Control state is not something a page developer has to concern herself about. Instead, it's more important for control developers. Because control state is persisted in the same manner as view state - namely, through the same hidden form field - even if you disable view state for the entire page (or website) you may find that you have a sizable chunk of view state data in the rendered page. In other words, control state allows Web controls to define some state that cannot be disabled by a page developer. (For more information on using control state, refer to Phil Haack's excellent article, Gain Control Of Your Control State.)
EnableViewStateproperty allows for page developers to mitigate view state's size by either turning off view state altogether or by having view state enabled by default and then turning it off on a control-by-control basis. ASP.NET 4 still allows this pattern, but introduces the opposite approach, as well, using the new
ViewStateModeproperty. In a nutshell, with ASP.NET 4 you can instead disable view state by default and then pick and choose which controls on the page should use view state.
ViewStateMode property can be set at the page level in the
@Page directive or for individual controls, and can accept one of the following
Inherit- causes the control to inherit the value of the
ViewStateModeproperty from its parent (the default),
Enabled- enables view state for the control even if the parent control has its view state disabled, or
Disabled- disables view state for the control even if the parent control has its view state enabled.
Disabledand the control of interest's
Enabled, like so:
Because the page's view state is disabled by default,
Label1 will not save its view state (ditto for any other controls on the page that do not explicitly
enable view state). However,
Label2 will save view state because it overrides the default behavior by virtue of setting its
With the addition of the |
Examples of Using
The download available at the end of this article illustrates how the
ViewStateModeproperty works. The demo includes three separate web pages:
- One that uses the default, out of the box behavior (view state enabled),
- One that disables view state for the entire page, and
- One that uses the
ViewStateModeproperty to disable view state for the page by default, but to enable it for a specific control on the page.
For the page that uses the default view state behavior (having it enabled for all controls on the page), the demo would work like you expect it to. The style settings of the three Label controls remain across postbacks. The screen shot below shows this page after postback. Note the view state size - 280 bytes.
The second demo has view state disabled by virtue of setting the
EnableViewState property to False. As a consequence, none
of the controls on the page save view state information. On postback, the style settings applied programmatically to the last two Labels are lost, as the following screen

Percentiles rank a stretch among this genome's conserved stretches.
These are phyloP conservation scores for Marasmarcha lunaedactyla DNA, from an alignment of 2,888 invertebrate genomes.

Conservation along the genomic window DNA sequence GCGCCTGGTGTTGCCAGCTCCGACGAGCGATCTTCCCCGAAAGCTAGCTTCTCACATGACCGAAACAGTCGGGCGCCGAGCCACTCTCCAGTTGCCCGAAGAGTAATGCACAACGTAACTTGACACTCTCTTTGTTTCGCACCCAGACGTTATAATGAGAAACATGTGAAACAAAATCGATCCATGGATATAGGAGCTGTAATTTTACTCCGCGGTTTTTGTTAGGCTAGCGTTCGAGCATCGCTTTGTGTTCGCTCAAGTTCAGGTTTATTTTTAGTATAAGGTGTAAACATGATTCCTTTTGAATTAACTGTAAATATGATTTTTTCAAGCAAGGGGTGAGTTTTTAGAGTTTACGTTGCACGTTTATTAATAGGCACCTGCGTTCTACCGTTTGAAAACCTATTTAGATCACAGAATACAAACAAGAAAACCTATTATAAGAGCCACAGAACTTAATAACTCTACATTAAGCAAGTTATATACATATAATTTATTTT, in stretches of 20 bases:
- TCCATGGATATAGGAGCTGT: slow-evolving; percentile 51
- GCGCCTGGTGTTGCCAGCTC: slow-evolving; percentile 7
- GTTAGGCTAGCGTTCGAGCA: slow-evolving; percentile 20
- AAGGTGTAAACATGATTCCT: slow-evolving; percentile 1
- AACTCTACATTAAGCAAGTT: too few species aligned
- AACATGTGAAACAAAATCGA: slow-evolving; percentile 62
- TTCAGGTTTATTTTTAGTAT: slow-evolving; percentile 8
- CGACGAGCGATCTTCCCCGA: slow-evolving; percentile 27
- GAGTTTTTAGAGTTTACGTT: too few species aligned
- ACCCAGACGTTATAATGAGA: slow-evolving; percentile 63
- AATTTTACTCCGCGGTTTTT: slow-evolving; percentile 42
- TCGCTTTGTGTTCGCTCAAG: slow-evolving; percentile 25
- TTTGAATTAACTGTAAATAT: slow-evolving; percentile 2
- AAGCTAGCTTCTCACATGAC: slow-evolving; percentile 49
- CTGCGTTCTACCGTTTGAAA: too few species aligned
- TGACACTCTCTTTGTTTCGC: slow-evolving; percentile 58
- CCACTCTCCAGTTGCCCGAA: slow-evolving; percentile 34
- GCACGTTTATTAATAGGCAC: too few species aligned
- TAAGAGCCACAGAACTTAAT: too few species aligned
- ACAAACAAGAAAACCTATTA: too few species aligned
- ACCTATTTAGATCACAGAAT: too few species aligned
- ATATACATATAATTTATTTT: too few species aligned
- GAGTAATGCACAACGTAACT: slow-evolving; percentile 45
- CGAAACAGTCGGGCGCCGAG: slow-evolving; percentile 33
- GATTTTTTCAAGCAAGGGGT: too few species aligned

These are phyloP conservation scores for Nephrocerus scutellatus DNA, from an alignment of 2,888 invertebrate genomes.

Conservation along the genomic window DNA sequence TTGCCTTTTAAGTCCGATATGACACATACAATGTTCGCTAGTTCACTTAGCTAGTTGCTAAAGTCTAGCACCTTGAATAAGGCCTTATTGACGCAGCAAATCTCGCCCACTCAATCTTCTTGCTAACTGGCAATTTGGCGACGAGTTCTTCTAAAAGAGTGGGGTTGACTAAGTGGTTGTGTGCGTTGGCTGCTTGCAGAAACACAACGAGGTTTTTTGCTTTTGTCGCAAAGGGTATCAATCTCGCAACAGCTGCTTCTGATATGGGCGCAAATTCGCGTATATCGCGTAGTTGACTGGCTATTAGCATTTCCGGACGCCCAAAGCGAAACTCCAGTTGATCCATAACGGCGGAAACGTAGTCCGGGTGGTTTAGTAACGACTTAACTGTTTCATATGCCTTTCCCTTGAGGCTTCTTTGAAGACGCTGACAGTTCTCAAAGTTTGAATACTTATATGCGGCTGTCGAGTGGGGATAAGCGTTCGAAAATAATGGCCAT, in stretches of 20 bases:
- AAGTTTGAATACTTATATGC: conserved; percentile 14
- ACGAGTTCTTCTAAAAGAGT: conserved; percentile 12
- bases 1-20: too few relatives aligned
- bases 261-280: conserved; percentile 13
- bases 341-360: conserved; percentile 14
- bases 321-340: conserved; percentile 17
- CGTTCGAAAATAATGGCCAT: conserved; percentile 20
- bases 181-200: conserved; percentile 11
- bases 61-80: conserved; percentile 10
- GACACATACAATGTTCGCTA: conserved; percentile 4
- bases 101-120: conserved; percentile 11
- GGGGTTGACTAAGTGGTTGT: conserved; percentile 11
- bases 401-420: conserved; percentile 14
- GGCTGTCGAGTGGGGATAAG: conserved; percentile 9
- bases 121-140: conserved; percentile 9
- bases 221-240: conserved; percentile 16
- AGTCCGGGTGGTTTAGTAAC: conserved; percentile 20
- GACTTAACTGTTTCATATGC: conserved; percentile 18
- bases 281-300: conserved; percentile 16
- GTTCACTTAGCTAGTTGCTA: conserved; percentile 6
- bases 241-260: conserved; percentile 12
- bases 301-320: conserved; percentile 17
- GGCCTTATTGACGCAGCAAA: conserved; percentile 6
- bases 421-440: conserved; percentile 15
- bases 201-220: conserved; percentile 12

show shows. The first Label's style settings remain because they were made declaratively, and therefore don't need to be (and aren't) stored in view state.
Note the reduced size of view state in this example - 68 bytes instead of 280. (This also illustrates how that even when view state is disabled there is
still a small amount of view state emitted to the page, and there could be more if the page included controls that used control state.)
The third and final demo shows how to disable view state by default, but then selectively enable it on a control-by-control basis. In particular, in this demo the
@Page directive has its
ViewStateMode property set to
Disabled. The second Label overrides this default behavior by setting its
ViewStateMode property set to
Enabled, whereas the third Label does not set its
ViewStateMode property and therefore inherits its
ViewStateMode setting (
Disabled). After postback, the style information in the second Label is maintained, as it was saved in view state;
however, the third Label has lost its styling. As you would expect, the view state footprint for this demo is less than the "all view state enabled" demo but more than
the "no view state enabled" demo - specifically, view state takes up 216 bytes.
ASP.NET 4 offers developers finer control over the view state emitted by their Web Forms through a new property,
ViewStateMode. Using the
ViewStateModeproperty you can enable or disable view state for a particular control and its children controls. What's more, you can have a child control override its parent control's
ViewStateModesetting, something that wasn't possible before. With this new functionality you can disable view state for an entire page and then selectively enable for those controls that need it. Check out the demo available for download at the end of this article to see this new property in action.